Conceptual design of NRL’s Michelson Interferometer for Global High-resolution Thermospheric Imaging (MIGHTI), that is part of NASA’s ICON mission. (Photo: U.S. Naval Research Laboratory)
A Naval Research Laboratory instrument designed to study the Earth’s thermosphere is part of a satellite mission that NASA has selected to move forward into development (Phase B), with launch expected in 2017.
The NRL Space Science Division (SSD) developed Michelson Interferometer for Global High-resolution Thermospheric Imaging (MIGHTI) satellite instrument is part of NASA’s Ionospheric Connection Explorer (ICON) mission.
The ICON mission, led by Dr. Thomas Immel at the University of California, Berkeley, will fly a suite of instruments designed to determine the conditions in space modified by weather on the planet, and to understand the way space weather events grow to envelop regions of our planet with dense ionospheric plasma.
Ionospheres act as a boundary between planetary atmospheres and space.
They contain weakly ionized plasmas that are strongly coupled to their neutral atmospheres, but also influenced by the conditions in the space environment. They experience a constant tug-of-war between these external and internal influences, and exhibit a remarkable set of non-linear behaviors, explains NRL’s Dr. Christoph Englert.
The unpredictable variability of the Earth’s ionosphere interferes with communications and geo-positioning signals and is a national concern. ICON makes a complete set of measurements of the state of the ionosphere and all of the critical drivers that affect it to understand this variability.
What is better than a warm blanket on a cold night? How about a blanket that can produce energy by soaking up rays from the sun? We’re talking about the Naval Research Laboratory’s high power flexible solar blankets (or Blanket 2.0 I like to call it). The common comforter is getting an upgrade.
What is it?
It’s like a blanket on solar steroids. NRL is developing photovoltaics (solar cells) that combine high power output with lightweight and flexibility. It works by using crystalline, high efficiency multi-junction solar cells, which are lifted off the growth substrate and laid down onto a lightweight, flexible blankets. This forms a blanket with potentially three TIMES the power output of current technologies.
What does that mean?
This is, essentially, how we create portable solar panels.
Think about some of the advantages this blanket can have, starting with convenience. Being able to transport a regenerating power source that doesn’t weigh a ton is awesome. Also, given the particular environment with which troops tend to find themselves, using the natural resource of the sun just makes sense. It’s also eco-friendly, which means these blankets are in keeping with the Department of Defense’s going green initiative. They’re also more cost effective, since they’re designed to be used over and over again and they can recharge equipment in the field.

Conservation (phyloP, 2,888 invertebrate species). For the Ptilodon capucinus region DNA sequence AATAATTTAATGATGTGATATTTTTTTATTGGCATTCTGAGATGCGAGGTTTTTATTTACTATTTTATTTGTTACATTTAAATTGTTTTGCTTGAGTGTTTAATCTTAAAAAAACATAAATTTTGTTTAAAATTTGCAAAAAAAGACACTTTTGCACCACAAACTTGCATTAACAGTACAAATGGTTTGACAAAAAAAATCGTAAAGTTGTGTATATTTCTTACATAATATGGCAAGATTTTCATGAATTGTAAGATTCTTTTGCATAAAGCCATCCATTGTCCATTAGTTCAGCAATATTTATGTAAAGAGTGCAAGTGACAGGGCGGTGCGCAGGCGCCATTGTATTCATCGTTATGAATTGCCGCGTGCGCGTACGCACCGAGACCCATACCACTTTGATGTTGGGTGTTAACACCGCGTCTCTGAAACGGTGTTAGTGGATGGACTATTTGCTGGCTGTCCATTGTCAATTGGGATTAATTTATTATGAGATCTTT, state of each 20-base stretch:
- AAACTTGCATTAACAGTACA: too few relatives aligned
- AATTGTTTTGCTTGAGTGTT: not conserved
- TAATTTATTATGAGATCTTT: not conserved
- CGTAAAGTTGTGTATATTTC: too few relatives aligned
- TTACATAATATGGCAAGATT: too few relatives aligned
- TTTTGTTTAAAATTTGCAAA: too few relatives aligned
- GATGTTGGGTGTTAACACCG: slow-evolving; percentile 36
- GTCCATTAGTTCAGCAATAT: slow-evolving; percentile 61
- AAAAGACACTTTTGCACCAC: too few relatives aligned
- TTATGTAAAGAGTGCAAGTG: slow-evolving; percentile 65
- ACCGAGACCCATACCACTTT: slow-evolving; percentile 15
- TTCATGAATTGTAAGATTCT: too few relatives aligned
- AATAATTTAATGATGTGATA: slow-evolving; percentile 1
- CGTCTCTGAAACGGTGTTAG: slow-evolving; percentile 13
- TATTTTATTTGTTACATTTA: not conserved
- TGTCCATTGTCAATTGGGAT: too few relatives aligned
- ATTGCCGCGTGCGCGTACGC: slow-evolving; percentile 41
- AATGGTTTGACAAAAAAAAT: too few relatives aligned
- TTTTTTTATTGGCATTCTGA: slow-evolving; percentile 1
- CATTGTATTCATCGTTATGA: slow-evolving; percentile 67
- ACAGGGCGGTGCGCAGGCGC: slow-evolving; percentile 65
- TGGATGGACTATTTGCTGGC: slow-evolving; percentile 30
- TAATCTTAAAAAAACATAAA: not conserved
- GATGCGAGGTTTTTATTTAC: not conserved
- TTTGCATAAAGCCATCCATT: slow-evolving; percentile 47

Truthfully, people in general could benefit from this technology. (more…)
As of April 2013, the Smithsonian National Air and Space Museum began to examine the cultural and technological history of precise timekeeping and navigation at sea, in the air, and in space, and the impact of satellite navigation on our everyday lives. The exhibit, TIME and NAVIGATION, will explore ‘how revolutions in timekeeping over three centuries have influenced how we find our way.’
Originally designated TIMATION-IV, Navigation Technology Satellite-2 (NTS-2) was NRL’s final navigation satellite. The NRL navigation satellite successfully prepared the way for the GPS constellation with NTS-2 being the first satellite of the initial demonstration constellation of GPS satellites known as NAVSTAR. (Photo: U.S. Naval Research Laboratory)
On display, NTS-2 is the first satellite completely designed and built by NRL under GPS Joint Program funding—a working model was launched June 23, 1977, aboard an Atlas E/F rocket from Vandenberg Air Force Base, Calif.
The first of a four-satellite constellation, NTS-2 was configured to demonstrate instantaneous navigation positioning.
The effect of relativity on the onboard cesium atomic clocks were measured and corrected so that a GPS receiver on Earth could observe that the rate of GPS time was the same as Coordinated Universal Time (UTC).
The clock frequency stability specification of two parts per 1013was met.
NTS-2 was the first demonstration satellite in the NAVSTAR GPS constellation managed by the NAVSTAR GPS Joint Program Office at the Space and Missile Systems Center, Los Angeles Air Force Base, Calif.
Exploiting space-based systems of geodesy, navigation, and timing, U.S. Naval Research Laboratory (NRL) research physicist, Roger Easton, laid the foundation for modern day global positioning systems — GPS.
Proving that a system using a passive ranging technique, combined with highly accurate [atomic] clocks, Easton developed the basis for a new and revolutionary navigation system with three-dimensional coverage (longitude, latitude, and altitude) around the globe.
Sponsored in 1964 by the Naval Air Systems Command, Easton tested his concepts of time-navigation, dubbed TIMATION, executing the development and launch of the TIMATION satellite in 1967.
With the deployment of three additional experimental satellites, TIMATION II in 1969; the first satellite to fly two rubidium standards, Navigation Technology Satellite (NTS-I) in 1974; and the first satellite to fly two cesium atomic frequency standards in a 12-hour GPS orbit, NTS-2, in 1977, Easton had unequivocally proven the practicality and unprecedented accuracy of satellite-based atomic clocks.